When convicted of DUI in South Carolina, most offenders must join the Alcohol and Drug Safety Action Program. This program mandates that offenders complete a drug and alcohol assessment and follow the recommended treatment options.

 Law Firm Piedmont, SC

2

Community Service

Some first-time DUI offenders in Piedmont may choose to complete community service in lieu of jail time. Community service hours are usually equal to the length of jail time an offender would be required to serve.

 Criminal Defense Lawyer Piedmont, SC

Sanctions to Your Driver's License

Typically, when a person is convicted of driving under the influence in Piedmont, their driver's license is restricted or suspended. The length of restriction or suspension depends on how many prior DUI convictions an individual has.

First DUI Offense

First-time DUI offenders must endure a six-month license suspension. Drivers convicted with a blood-alcohol level of .15% or more do not qualify for a provisional license. However, sometimes they may still drive using an ignition interlock device.

Second DUI Offense

Offenders convicted of a second DUI charge must use an ignition interlock device (IID) for two years.

Third DUI Offense

Offenders convicted of a third DUI charge must use an ignition interlock device (IID) for three years. That term increases to four years if the driver is convicted of three DUIs in five years.

Immobilized Vehicle

For offenders with two or more convictions, the judge will immobilize their vehicle if it is not equipped with an IID. When a judge immobilizes a vehicle, the owner must turn over their registration and license plate. Clearly, the consequences of receiving a DUI in Piedmont can be life-changing, and not in a good way. The good news is that with CDH Law Firm, you have a real chance at beating your charges and avoiding serious fines and jail time. Every case is different, which is why it's so important that you call our office as soon as possible if you are charged with a DUI.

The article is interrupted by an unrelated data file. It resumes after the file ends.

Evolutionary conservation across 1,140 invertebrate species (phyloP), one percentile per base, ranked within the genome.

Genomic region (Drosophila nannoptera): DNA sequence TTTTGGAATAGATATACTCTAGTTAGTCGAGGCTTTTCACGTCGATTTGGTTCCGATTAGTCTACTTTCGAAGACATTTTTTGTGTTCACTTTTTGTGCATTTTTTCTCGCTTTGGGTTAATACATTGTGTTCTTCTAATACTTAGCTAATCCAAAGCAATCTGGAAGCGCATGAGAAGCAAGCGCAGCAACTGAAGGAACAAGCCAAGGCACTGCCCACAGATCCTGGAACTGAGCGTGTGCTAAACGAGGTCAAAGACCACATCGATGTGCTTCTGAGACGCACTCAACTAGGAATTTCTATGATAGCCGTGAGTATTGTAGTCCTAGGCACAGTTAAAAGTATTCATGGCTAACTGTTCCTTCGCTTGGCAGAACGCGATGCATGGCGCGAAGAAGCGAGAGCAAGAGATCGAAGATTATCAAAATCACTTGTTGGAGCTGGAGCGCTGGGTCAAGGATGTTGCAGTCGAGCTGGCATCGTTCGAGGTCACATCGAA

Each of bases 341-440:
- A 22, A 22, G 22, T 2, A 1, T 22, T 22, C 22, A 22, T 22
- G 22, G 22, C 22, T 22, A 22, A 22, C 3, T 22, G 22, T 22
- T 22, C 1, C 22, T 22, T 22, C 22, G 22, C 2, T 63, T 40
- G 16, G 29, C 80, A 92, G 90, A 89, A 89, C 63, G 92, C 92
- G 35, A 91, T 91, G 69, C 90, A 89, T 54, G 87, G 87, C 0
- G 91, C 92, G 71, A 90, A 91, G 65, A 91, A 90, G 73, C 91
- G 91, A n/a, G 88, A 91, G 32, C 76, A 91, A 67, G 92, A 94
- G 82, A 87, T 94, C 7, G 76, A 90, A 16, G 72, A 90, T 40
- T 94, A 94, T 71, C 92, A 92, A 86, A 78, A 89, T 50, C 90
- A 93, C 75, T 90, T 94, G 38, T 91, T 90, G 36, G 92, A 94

Traffic Violation Cases

Most drivers brush off traffic law violations as minor offenses, but the fact of the matter is they are criminal matters to be taken seriously. Despite popular opinion, Traffic Violation cases in Piedmont can carry significant consequences like fines and even incarceration. If you or someone you love has been convicted of several traffic offenses, your license could be suspended, restricting your ability to work and feed your family.

Every driver should take Traffic Violations seriously. If you're charged with a traffic crime, it's time to protect yourself and your family with a trusted criminal defense lawyer in Piedmont, SC. Cobb Dill Hammett, LLC is ready to provide the legal guidance and advice you need to beat your traffic charges. We'll research the merits of your case, explain what charges you're facing, discuss your defense options, and strategize an effective defense on your behalf.

Common Piedmont
Traffic Violations That CDH Law
Firm Fights

There are dozens and dozens of traffic laws in Piedmont, all of which affect drivers in some way. Our Piedmont defense attorneys fight a full range of violations, including but not limited to the following:

Criminal Defense Attorney Piedmont, SC
  • Driving Under Suspension: If you drive while your license is suspended, revoked, or canceled, you could be looking at 30 days in jail and fines up to $300.
  • Driving Under the Influence: Operating a motor vehicle while intoxicated on drugs or alcohol is illegal and often results in jail time and fines.
  • Reckless Driving: You could be ordered to pay up to $200 in fines or jailed for up to 30 days if you drive with wanton disregard for the safety of other people.
  • Racing: You can be cited and fined if you aid or participate in street racing.
  • Hit and Run: When you leave the scene of an accident that involved injury to another party, you can be arrested. This serious charge can lead to up to one year in jail and fines of up to $5,000 for first-time offenders.
  • Disregard Traffic Signals: Drivers must obey all traffic signals and control devices, less they be ticketed and sometimes fined.

As seasoned traffic violation lawyers, we know how frustrating it can be to get charged with a Traffic Violation. While some traffic charges can be minor, others are severe and can affect your life for years to come. Don't leave your fate up to chance call CDH Law Firm today for the highest-quality Traffic Violation representation in Piedmont.

Juvenile Crime Cases in
Piedmont, SC

At Cobb Dill Hammett, LLC, we understand that children are still growing and learning about the world around them. As such, they may make mistakes that get them into trouble with the law. Children and teens who are arrested in Piedmont can face much different futures than other children their age. Some face intensive probation, while others are made to spend time in jail.